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Flight 27 – More soft-field work

I flew last Monday, but it’s been a hectic week, so am only just now getting to post.  We did more soft-field work, with a touch of crosswind from time to time.  I’m definitely getting better at them!

In other news it appears I have what’s called a Scaphoid nonunion in my left wrist.  About four years ago I was in a pretty serious motorcycle wreck, and apprently a broken wrist doesn’t get noticed when a compound femoral fracture is involved.  Over the years it hadn’t felt like more than a sprain, and only when aggravated (usually via the clutch of a bike).  This season however it’s been quite painful after only two or three days of riding.  I went to see a hand specialist on Thursday to finally figure out what’s going on, and he found this very quickly.  It seems the best option if I want to keep riding motorcycles or fly with any finesse in my old age is going to be surgery.  They’re talking about a bone graft from my radius, putting it in the scaphoid and securing everything with a screw.  I’m going to get some more details during the week, but I may be taking a break from flying soon depending on what kind of cast and meds I’m stuck with.  Stay tuned, as I’ll probably keep blogging on my efforts to not get too rusty if have to take an extended leave from my lessons.

May 25th, 2008 Posted by | Flying |

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Flight 26 – The velveteen touch of a dandy fop

NOTE: I accidentally made this a page, so the post is WAY late.

That’s how lightly we’re supposed to settle on to the runway during a soft field landing.  I didn’t.  I’ll practice, but my stifled laugh isn’t what it used to be.  Soft field technique is used for un/under improved runways.  Places where the ground is soft or muddy, gravel, riverbeds, etc.  During takeoff, everything is the same as normal except you use 10° flaps and you’re applying full back pressure on the yoke, easing it forward once the front gear pops off the runway.  Not too far forward as you don’t want it to settle back on to the ground try to keep in that pitch attitude as long as you can.  During this I was surprised at how quickly the nose came off the ground, and was certainly not expecting the plane to pop up not long after (I tried to keep the nose off and the mains on as long as I could).  Coaxing the plane to hang out in ground effect while it built up speed was quite fun though, once I got over the initial surprise of being fully off the ground.  You really only get one real shot to practice the takeoff during touch and goes (and that’s when you first get started), as you hardly slow down enough during an “and go” to get it done.  My soft field landings didn’t go as smoothly as the take off, but that may have a lot to do with being in a plane I’m not terribly familiar with.  Most of the Cessnas I fly in have 160 horsepower, and this one pushes 180.  It also has a shorter throttle travel which takes some warming up to.  During a soft field landing you approach at full flaps, and try to touch down as light as possible.  Normally when you come in you’ve got very little or no power, and you’re simply trying to bleed off airspeed while holding the plane just barely off the ground.  With a soft field landing you add a touch of power to slow your descent rate (but not enough to arrest it) and try to just barely settle on to the ground.  Then kill the power and hold the nose off as long as you can.  Once it’s back on the ground, keep that yoke all the way in the pit of your stomach, so that the front gear is as light on the ground as possible while you taxi.  Get that stuck in the mud while you’re rolling forward and you’re asking for a prop strike.  Delicious.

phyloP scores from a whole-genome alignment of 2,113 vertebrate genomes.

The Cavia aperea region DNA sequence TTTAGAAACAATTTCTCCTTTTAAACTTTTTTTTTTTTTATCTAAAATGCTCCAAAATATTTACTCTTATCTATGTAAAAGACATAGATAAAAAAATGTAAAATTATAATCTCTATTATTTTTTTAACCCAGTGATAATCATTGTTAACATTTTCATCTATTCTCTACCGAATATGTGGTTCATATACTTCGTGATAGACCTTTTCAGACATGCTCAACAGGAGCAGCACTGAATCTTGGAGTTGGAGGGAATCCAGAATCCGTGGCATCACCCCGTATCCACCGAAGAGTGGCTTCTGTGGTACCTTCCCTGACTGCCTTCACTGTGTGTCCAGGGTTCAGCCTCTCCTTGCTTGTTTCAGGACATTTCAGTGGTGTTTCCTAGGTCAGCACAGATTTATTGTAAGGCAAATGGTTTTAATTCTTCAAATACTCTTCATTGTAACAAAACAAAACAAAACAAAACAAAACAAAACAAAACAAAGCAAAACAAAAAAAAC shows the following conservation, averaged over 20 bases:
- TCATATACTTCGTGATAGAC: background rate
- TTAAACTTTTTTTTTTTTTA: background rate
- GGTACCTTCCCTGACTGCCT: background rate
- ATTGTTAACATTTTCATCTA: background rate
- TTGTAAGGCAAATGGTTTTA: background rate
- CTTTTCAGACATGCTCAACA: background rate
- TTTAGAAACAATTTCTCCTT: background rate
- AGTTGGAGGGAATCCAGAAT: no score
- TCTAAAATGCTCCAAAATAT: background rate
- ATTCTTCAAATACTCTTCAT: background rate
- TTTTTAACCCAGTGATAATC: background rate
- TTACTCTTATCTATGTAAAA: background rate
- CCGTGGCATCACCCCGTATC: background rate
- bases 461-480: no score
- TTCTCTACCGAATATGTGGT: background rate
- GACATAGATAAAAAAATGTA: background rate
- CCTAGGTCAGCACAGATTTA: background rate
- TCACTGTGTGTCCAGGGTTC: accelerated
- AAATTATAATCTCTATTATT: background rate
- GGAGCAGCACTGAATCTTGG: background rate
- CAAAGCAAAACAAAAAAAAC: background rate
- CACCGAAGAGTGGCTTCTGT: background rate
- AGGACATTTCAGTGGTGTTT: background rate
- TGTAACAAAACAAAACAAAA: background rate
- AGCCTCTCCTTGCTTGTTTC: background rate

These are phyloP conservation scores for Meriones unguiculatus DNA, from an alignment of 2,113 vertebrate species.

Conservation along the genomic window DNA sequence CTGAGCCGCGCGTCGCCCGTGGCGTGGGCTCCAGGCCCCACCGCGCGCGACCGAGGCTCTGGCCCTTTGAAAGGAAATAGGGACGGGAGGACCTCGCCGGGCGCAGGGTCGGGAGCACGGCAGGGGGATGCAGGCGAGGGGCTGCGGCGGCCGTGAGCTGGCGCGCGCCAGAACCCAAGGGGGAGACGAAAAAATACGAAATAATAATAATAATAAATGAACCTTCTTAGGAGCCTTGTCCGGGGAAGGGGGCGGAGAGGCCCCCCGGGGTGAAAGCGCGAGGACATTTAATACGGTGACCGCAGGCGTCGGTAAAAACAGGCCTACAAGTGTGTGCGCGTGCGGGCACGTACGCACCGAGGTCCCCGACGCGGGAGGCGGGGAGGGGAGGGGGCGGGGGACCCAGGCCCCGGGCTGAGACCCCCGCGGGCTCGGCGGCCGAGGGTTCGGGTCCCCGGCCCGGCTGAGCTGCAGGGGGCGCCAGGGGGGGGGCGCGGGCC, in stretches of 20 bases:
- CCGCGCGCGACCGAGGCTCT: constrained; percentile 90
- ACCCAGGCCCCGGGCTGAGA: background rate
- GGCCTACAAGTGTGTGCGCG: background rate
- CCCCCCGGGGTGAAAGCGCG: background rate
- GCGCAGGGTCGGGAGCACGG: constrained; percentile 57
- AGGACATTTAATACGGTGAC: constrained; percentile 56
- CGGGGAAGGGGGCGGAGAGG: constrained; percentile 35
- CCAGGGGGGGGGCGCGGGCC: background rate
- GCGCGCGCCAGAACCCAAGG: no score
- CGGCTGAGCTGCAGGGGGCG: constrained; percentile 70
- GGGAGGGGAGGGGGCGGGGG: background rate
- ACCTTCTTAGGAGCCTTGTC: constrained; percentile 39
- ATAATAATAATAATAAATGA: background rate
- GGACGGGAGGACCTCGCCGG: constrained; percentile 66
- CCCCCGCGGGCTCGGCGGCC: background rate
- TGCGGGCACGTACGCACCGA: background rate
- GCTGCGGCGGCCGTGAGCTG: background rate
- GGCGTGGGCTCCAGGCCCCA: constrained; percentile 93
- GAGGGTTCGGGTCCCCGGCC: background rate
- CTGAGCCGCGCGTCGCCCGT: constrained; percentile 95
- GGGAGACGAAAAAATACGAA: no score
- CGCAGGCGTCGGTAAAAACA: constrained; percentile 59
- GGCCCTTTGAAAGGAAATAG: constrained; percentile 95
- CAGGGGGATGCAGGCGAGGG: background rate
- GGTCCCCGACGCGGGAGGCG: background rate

Anyway, I’ve noticed I have a tendency to not get to these for a day or two after I fly.  I’m going to try and make a point to be better about that.  I like having some time to reflect, but having the flight fresher in memory would be helpful as well.

May 25th, 2008 Posted by | Flying |

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